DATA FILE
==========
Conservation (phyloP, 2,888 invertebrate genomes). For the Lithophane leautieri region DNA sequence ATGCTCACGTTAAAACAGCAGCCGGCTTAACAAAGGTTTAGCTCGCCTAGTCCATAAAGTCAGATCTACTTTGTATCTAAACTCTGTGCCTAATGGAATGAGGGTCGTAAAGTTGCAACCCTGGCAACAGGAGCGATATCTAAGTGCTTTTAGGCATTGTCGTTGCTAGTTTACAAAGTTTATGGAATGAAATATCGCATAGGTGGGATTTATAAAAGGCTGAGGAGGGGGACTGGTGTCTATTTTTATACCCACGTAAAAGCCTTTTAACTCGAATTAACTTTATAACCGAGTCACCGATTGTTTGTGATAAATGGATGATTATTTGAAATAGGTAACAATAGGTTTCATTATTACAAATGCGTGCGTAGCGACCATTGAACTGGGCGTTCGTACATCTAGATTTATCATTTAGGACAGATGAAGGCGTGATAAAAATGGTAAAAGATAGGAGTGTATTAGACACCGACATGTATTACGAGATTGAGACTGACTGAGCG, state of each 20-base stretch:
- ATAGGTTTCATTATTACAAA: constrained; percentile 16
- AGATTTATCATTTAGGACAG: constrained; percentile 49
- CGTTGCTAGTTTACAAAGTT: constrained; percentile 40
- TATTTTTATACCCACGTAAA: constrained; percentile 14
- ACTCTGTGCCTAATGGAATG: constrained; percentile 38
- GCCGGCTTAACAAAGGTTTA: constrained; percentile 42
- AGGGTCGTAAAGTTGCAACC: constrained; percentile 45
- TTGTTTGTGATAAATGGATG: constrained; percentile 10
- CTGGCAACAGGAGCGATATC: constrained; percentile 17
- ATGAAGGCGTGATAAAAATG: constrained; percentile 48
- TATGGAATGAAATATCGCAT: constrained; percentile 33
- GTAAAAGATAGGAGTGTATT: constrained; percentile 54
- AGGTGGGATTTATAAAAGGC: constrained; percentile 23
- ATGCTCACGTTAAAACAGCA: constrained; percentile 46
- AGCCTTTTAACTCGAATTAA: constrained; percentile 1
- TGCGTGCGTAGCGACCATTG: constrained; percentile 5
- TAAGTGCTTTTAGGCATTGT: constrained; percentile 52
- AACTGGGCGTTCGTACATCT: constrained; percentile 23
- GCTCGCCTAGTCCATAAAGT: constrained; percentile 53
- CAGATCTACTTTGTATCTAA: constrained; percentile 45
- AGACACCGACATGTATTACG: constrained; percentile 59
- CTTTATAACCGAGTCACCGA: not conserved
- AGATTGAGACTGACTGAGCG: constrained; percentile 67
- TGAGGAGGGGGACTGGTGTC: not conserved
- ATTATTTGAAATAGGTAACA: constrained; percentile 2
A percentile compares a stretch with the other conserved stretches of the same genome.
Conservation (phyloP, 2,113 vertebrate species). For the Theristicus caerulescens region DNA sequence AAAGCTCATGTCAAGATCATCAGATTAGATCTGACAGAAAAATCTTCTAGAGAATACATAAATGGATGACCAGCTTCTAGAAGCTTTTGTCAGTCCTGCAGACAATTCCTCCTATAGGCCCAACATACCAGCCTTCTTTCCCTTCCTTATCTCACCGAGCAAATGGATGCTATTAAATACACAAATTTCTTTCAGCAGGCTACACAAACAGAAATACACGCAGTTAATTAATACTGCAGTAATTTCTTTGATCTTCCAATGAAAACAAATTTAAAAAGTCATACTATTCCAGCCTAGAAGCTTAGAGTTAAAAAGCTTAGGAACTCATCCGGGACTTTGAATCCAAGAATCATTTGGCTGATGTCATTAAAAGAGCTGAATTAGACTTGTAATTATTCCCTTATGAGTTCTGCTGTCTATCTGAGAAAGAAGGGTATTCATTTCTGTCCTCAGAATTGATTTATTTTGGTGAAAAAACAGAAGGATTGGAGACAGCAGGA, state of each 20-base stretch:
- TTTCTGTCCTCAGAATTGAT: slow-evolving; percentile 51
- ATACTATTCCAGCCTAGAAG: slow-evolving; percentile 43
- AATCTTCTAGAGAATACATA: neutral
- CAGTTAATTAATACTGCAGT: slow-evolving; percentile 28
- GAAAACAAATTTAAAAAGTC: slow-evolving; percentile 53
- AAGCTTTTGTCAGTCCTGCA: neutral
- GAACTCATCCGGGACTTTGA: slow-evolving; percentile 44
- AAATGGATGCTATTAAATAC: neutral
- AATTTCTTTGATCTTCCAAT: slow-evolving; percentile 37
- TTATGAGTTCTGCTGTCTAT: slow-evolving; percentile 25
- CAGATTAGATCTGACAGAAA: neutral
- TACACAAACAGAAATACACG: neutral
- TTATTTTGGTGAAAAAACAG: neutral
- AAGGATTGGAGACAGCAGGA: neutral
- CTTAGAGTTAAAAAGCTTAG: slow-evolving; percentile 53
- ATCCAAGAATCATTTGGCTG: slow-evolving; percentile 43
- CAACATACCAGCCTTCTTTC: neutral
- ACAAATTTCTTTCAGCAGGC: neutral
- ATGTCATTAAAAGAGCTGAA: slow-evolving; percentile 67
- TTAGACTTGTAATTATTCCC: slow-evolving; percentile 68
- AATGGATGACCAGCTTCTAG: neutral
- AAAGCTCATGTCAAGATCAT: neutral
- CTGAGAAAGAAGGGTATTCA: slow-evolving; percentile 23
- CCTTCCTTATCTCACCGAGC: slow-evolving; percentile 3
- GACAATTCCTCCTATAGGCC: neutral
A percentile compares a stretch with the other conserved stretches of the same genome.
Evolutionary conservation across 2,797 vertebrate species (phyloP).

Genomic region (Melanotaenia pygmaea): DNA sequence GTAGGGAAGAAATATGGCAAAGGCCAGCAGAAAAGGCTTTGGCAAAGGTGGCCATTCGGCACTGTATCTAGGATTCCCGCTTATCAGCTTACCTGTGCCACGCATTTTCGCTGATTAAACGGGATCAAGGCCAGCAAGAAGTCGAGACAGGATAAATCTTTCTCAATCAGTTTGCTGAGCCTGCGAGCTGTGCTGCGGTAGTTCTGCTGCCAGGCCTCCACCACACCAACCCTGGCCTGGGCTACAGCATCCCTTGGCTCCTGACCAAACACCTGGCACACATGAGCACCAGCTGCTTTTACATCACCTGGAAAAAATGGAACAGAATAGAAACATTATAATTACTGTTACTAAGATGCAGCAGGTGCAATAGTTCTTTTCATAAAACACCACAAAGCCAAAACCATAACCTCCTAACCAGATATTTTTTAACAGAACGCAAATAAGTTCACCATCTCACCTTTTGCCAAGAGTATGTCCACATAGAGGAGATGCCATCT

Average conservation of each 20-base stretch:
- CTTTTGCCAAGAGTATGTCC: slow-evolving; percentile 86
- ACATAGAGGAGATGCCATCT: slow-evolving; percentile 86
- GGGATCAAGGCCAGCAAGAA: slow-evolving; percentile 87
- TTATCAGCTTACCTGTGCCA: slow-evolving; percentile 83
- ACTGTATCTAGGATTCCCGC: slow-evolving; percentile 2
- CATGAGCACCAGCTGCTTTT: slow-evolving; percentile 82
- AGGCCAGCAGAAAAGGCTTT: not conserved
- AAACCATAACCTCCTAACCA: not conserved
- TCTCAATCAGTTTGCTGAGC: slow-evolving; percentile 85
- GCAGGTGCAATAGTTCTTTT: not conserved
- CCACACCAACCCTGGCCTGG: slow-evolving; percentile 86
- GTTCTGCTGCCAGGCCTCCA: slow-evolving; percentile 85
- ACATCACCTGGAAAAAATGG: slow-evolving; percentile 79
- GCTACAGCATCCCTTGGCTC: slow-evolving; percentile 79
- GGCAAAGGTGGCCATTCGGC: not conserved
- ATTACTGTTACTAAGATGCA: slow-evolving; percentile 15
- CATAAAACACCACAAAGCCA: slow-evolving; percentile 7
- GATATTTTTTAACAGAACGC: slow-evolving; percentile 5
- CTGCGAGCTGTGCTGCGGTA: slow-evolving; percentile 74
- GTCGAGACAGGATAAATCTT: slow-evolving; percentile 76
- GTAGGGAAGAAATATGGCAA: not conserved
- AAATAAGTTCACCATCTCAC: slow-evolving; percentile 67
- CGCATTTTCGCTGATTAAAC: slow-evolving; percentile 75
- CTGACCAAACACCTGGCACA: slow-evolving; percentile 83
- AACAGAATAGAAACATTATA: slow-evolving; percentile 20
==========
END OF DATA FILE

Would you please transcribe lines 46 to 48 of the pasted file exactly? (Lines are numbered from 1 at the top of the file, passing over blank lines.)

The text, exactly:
- ACAAATTTCTTTCAGCAGGC: neutral
- ATGTCATTAAAAGAGCTGAA: slow-evolving; percentile 67
- TTAGACTTGTAATTATTCCC: slow-evolving; percentile 68